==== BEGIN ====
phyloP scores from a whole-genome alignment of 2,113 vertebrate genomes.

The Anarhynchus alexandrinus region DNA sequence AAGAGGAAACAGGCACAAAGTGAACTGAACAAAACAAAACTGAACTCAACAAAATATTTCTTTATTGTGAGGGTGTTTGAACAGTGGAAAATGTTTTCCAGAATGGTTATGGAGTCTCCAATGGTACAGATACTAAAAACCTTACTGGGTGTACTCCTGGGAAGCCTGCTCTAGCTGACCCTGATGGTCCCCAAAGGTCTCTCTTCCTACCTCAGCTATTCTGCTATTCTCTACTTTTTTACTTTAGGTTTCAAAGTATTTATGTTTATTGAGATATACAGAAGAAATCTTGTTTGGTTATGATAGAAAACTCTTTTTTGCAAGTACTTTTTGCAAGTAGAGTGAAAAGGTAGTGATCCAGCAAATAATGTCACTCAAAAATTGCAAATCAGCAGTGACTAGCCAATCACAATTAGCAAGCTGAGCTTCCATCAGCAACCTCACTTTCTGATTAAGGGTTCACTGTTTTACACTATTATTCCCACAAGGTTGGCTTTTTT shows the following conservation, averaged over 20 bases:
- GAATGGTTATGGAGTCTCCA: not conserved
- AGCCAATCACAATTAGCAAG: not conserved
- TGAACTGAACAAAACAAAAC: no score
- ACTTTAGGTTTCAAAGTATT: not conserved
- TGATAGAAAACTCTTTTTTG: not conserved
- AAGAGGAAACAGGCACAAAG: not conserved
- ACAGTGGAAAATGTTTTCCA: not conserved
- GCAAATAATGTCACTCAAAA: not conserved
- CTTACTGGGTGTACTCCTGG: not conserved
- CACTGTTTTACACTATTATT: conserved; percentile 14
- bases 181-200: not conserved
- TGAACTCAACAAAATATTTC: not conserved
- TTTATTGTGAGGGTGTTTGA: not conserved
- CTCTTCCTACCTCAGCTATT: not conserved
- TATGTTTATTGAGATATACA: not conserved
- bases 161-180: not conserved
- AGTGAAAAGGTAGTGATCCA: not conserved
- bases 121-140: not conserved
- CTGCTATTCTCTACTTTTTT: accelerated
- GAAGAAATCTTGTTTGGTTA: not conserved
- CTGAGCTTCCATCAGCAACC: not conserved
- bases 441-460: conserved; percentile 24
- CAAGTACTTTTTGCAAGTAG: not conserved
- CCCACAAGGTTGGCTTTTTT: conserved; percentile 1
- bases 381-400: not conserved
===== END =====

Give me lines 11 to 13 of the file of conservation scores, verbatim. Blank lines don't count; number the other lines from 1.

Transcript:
- CTTACTGGGTGTACTCCTGG: not conserved
- CACTGTTTTACACTATTATT: conserved; percentile 14
- bases 181-200: not conserved